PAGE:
A Welcoming and Efficient Student Helpdesk
Reception Points and Helpdesks in Student Services have a myriad of functions which are perhaps often overlooked. So I thought it would be good to share for my latest blog post!
There is a sincere commitment within my role overseeing frontline delivery of a busy student counselling service to make students feel welcomed and put at ease. Being aware that this may be the first (and only) time a student makes contact with your service means there should always be a friendly face greeting them for appointments, a professional and assured phone style when asking about registering or a clear set of information provided on an easy-to-use website. This also extends to social media where contact is encouraged and responded to quickly and compassionately.
As a team leader, I have ensured that I have coached staff to be polite and respectful in what can sometimes be challenging circumstances when dealing with distress, frustration or contempt. Equally, I encourage my team to be playful and engage in good-natured chat with students that engage in this way. This is not to be confused with being unprofessional – in fact, the Service has received genuinely positive feedback for being able to showcase this personal sincerity of character. I praise my staff in making these (short) interactions fun and sustain a feel-good factor which then helps to create a pleasant, friendly Reception atmosphere.
Training and professional updating
Experience often means that staff in frontline roles can develop role confidence through acquired knowledge which in turn can improve consistency. That said, there is often a point where everyone needs refresher training or to expand their knowledge. Staff in my team will attend sessions annually on cultural awareness, customer service and role-specific training (such as Mental Health First Aid) in order to ensure key knowledge is updated and reviewed. As a team leader, I note where certain shifts in emphasis have developed too – either for the University or the team itself – and make changes accordingly. For example, our Service has undertaken more training that makes interpersonal communication the focus. This was as a result of growing numbers of international students in University. Clearly, there is a duty to ensure customer quality is maintained irrespective of who enquires with the Service.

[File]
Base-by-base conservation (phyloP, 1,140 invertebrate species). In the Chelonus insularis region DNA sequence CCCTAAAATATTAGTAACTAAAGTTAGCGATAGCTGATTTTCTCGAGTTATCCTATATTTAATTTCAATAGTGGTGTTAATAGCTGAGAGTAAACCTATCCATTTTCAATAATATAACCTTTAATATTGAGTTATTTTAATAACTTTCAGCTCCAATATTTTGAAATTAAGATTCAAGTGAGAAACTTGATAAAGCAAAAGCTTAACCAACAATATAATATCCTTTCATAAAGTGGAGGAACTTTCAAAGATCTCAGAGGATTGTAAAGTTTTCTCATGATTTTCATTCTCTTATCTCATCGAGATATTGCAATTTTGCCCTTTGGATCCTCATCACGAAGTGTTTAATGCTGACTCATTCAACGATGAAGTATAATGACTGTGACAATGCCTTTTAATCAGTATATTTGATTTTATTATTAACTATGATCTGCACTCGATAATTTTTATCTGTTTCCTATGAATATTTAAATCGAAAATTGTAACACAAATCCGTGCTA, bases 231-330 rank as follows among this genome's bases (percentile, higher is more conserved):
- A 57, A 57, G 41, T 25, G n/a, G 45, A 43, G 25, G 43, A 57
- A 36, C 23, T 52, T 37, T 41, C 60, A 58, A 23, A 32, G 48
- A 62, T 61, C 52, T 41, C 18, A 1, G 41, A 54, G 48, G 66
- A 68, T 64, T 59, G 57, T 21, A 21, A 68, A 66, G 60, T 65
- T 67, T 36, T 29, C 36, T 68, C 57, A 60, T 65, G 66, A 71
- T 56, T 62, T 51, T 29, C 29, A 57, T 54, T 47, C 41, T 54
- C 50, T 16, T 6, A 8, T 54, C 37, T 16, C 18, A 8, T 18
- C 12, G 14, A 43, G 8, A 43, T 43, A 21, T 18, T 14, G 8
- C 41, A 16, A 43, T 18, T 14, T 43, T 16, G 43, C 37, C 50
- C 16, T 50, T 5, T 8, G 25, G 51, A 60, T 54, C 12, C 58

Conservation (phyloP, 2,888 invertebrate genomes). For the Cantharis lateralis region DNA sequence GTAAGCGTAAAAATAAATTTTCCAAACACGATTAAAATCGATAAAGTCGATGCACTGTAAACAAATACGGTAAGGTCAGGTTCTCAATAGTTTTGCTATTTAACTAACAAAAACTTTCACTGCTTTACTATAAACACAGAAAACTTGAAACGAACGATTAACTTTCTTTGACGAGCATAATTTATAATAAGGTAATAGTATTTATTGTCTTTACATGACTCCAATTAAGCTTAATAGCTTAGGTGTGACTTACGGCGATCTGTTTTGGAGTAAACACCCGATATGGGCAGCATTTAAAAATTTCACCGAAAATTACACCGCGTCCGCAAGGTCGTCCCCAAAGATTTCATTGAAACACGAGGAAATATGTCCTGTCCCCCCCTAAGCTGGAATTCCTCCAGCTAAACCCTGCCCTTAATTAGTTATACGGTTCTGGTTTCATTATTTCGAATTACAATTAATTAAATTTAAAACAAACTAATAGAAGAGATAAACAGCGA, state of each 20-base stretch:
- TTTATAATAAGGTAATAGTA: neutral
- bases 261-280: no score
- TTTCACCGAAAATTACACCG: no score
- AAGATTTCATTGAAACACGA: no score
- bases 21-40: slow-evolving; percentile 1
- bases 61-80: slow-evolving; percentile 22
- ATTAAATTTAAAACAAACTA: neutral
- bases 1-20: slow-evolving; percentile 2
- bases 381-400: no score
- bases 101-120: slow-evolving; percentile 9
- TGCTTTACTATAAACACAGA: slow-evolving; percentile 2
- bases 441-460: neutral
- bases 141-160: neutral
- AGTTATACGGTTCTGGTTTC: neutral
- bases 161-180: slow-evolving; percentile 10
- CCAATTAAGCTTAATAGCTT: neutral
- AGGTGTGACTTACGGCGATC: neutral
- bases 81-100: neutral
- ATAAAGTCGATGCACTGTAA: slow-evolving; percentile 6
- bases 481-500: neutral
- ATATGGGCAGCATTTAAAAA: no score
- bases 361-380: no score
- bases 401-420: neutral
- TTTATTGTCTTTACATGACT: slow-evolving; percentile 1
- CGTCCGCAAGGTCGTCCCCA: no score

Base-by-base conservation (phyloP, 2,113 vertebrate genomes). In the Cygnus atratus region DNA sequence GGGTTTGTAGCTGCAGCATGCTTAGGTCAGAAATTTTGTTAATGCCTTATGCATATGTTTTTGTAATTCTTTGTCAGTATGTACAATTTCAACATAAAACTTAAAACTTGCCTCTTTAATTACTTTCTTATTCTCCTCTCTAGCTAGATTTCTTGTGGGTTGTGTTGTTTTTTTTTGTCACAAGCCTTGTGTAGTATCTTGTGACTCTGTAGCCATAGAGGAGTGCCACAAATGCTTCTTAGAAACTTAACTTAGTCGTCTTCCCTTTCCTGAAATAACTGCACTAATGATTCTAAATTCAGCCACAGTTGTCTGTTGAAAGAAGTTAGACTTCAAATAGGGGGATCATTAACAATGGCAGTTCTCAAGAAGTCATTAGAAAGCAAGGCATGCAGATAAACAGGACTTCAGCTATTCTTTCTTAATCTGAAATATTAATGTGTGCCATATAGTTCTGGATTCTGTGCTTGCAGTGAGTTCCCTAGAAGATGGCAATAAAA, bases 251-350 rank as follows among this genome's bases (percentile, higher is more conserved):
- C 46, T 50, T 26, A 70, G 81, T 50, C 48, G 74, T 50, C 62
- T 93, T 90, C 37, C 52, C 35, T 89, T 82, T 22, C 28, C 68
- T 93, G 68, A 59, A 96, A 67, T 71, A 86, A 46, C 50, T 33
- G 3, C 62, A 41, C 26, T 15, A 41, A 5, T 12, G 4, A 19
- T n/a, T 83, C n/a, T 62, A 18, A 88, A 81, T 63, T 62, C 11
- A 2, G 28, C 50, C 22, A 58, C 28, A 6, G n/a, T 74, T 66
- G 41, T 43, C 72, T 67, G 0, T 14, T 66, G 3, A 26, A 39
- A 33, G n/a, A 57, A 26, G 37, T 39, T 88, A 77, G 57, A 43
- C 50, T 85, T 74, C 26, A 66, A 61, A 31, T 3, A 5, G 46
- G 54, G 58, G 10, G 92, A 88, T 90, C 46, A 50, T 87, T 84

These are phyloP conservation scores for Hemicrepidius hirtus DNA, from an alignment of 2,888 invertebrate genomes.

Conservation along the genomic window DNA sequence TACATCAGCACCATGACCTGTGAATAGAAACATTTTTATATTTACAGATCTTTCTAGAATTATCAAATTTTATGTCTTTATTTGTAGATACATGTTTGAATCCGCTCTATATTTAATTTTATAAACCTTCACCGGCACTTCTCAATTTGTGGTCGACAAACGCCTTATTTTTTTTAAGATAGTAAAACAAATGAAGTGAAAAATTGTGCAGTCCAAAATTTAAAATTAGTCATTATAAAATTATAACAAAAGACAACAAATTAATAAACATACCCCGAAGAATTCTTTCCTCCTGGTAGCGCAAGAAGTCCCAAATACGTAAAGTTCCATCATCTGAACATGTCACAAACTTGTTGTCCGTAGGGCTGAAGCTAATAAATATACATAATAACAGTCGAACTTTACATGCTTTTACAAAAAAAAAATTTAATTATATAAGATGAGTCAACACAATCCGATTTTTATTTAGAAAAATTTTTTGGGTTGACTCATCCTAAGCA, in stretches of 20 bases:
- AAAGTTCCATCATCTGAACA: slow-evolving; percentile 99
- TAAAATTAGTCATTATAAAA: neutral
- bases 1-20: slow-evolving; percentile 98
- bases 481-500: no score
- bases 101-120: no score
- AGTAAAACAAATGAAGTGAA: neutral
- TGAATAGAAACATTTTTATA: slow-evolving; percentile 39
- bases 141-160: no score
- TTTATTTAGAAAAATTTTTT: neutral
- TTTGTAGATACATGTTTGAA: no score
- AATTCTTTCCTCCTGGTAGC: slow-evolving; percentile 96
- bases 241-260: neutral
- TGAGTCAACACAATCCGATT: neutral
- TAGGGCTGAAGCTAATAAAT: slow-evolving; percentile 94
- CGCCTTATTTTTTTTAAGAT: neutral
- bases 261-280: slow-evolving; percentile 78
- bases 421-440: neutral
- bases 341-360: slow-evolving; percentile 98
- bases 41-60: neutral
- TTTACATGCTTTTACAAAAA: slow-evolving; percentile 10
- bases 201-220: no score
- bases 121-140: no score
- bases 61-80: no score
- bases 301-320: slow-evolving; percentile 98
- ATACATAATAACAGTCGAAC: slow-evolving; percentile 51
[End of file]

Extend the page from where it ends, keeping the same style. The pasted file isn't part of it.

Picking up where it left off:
Refurbishments and resources
Upon starting my role in May 2013, I was frankly dismayed that key footfall areas were unloved and quite shabby. In pre-project scoping meetings I championed the redecoration and review of space as a priority. This resulted in splitting the Waiting Room/Reception function into two separate rooms. As a result, the Reception point could also be better serviced by staff – enabling a more responsive customer service for in-person contact and phone calls. Furthermore, the Waiting Room has evolved into a bright, invigorating space with an inviting self-help book library. These resources are replenished frequently with older titles making way for new ones. The Service also procured iPads for quick online form completion and I took the initiative to create themed self-help shortcut ‘folders’ with useful Apps and web links. The most recent technological addition is a 32”inch plasma screen which promotes key news content detailing the latest workshops, events and fun days. New furniture has been integral which includes modern cube seating in bright bold colours which feels more inviting than the previous outdated décor. Another recent addition was an Art Zone to enable waiting students to unwind by mindfulness colouring. Certainly, there has had to be investment into this area but student feedback – 100% were quite/very satisfied with the facilities (2016 survey) – indicates the importance of facilities to returning student visitors.
The quality is in the detail. If Services are prepared to invest in staff training, continually improve waiting spaces and encourage staff to showcase their personal warmth then maintaining a welcoming and efficient student helpdesk needn’t be such a difficult task.